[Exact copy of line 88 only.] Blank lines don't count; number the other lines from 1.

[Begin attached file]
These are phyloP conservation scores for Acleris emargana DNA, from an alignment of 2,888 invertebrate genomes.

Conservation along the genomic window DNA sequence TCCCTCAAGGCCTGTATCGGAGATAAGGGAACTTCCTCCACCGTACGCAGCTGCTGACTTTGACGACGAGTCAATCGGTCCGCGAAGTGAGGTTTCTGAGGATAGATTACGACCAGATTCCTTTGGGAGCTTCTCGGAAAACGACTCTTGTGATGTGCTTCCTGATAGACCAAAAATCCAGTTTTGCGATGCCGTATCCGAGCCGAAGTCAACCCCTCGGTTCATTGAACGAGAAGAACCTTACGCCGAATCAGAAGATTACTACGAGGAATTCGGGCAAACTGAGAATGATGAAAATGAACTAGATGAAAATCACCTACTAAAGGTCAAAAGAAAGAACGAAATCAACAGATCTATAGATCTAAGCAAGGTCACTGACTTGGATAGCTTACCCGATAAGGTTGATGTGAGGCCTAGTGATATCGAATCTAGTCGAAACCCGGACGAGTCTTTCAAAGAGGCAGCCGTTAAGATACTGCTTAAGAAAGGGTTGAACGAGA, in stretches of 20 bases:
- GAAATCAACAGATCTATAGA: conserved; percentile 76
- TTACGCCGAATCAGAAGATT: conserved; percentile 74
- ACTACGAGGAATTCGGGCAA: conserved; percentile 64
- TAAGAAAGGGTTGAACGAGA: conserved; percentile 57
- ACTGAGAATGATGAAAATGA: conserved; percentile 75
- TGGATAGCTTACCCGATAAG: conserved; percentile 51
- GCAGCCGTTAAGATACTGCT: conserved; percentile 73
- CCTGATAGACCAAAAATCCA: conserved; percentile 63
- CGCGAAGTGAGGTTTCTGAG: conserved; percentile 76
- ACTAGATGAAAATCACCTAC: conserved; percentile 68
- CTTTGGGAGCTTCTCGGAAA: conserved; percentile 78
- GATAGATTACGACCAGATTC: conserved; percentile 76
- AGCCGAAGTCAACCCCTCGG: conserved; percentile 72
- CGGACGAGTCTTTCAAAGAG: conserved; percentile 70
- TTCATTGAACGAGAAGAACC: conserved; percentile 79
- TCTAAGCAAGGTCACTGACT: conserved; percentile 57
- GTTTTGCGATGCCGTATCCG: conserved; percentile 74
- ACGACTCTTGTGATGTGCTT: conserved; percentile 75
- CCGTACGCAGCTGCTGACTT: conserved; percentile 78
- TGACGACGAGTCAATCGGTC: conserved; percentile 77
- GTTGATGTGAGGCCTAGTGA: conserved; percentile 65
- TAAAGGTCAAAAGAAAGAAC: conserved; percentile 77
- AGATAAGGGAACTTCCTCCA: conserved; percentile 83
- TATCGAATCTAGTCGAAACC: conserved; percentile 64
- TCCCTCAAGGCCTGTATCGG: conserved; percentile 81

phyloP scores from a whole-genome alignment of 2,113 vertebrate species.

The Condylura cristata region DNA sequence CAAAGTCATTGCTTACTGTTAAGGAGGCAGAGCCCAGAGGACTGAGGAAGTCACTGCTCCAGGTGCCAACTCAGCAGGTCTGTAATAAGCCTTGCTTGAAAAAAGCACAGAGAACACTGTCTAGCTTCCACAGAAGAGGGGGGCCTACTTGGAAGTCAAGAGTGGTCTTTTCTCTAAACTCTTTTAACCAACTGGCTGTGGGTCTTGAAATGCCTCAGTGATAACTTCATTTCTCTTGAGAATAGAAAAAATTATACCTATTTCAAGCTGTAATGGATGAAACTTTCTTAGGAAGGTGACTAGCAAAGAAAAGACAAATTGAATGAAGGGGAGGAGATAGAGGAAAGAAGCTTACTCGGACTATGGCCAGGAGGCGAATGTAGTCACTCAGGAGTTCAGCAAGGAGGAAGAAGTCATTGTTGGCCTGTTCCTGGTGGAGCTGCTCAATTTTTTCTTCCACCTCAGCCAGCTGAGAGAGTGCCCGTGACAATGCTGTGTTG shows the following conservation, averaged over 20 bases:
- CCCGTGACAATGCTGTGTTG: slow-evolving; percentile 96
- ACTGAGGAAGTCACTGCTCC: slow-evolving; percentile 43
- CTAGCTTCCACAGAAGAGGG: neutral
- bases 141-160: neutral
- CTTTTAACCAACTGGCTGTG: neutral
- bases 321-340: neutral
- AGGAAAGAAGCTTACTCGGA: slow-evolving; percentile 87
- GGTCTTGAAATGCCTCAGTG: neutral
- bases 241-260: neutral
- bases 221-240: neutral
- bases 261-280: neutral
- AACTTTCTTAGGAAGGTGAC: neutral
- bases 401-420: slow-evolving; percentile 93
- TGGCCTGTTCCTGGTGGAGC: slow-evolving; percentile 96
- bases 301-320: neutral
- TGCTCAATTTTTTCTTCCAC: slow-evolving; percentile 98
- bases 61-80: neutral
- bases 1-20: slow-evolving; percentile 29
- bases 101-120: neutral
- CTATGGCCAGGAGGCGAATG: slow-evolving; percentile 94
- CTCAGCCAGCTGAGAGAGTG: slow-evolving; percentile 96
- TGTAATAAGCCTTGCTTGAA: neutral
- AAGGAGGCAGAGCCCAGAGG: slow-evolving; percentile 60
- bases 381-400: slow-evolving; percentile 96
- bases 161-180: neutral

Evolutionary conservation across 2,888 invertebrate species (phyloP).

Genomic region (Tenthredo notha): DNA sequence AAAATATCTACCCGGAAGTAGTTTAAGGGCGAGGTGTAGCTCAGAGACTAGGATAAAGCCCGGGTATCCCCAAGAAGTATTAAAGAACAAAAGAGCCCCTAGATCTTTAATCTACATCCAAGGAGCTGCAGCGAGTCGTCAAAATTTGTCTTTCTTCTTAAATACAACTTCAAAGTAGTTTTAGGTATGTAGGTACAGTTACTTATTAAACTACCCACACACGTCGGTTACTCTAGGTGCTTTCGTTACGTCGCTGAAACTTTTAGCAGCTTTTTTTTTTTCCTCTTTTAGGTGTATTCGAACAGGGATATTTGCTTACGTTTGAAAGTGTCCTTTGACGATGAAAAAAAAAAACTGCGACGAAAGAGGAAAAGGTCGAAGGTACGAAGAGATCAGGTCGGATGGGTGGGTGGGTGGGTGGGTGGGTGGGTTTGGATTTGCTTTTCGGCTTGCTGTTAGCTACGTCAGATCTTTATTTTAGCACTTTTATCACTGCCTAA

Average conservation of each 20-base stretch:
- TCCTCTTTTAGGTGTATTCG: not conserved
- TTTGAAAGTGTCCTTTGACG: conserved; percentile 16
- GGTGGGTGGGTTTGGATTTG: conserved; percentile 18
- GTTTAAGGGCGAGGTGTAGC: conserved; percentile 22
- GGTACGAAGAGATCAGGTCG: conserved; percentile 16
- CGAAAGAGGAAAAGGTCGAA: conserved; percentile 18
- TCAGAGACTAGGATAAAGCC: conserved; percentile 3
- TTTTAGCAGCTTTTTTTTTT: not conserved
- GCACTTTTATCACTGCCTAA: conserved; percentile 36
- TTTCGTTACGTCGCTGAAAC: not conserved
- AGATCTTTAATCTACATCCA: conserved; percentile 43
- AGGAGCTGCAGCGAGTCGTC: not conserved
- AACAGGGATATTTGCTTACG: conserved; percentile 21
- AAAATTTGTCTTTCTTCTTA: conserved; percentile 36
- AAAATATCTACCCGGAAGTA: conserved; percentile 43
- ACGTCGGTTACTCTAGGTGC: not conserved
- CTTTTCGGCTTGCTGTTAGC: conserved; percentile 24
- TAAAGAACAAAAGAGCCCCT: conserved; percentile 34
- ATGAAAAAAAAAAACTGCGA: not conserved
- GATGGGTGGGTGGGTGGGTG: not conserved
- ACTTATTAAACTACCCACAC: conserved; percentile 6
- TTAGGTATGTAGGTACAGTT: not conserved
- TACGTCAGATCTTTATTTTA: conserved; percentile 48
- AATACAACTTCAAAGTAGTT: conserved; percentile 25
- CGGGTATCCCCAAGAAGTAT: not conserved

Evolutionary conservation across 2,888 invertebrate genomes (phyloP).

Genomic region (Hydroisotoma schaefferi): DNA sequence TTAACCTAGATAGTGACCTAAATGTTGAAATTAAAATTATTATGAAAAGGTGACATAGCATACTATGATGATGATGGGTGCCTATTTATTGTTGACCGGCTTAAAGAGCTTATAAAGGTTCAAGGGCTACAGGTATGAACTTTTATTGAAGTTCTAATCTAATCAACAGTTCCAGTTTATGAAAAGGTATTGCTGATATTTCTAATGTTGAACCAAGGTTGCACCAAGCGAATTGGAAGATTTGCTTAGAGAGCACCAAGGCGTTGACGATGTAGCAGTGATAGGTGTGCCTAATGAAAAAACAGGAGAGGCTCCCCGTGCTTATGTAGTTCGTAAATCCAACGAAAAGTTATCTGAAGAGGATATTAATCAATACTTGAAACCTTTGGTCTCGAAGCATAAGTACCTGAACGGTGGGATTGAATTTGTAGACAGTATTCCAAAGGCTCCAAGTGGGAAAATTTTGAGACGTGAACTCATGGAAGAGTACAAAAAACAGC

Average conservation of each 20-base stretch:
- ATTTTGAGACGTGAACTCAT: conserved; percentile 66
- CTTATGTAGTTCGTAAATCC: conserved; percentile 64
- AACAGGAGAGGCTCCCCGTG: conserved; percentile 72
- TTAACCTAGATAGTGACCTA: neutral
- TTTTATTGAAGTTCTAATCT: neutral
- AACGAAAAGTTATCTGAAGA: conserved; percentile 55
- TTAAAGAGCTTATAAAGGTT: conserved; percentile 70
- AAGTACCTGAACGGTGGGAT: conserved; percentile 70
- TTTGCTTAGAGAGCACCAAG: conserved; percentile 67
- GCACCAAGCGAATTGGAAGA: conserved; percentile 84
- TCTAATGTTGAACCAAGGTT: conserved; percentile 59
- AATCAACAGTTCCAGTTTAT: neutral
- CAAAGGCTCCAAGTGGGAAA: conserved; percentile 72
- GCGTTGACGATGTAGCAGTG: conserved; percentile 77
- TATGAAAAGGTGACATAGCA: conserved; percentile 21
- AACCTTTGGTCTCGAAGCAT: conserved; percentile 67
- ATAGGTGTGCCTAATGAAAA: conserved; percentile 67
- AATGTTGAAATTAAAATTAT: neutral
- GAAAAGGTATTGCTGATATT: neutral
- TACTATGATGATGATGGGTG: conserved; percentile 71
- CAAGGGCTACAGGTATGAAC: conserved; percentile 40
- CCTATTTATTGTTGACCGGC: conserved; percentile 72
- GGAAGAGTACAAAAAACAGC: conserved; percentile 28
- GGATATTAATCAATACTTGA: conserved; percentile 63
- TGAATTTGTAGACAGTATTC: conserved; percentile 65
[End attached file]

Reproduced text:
- AACAGGAGAGGCTCCCCGTG: conserved; percentile 72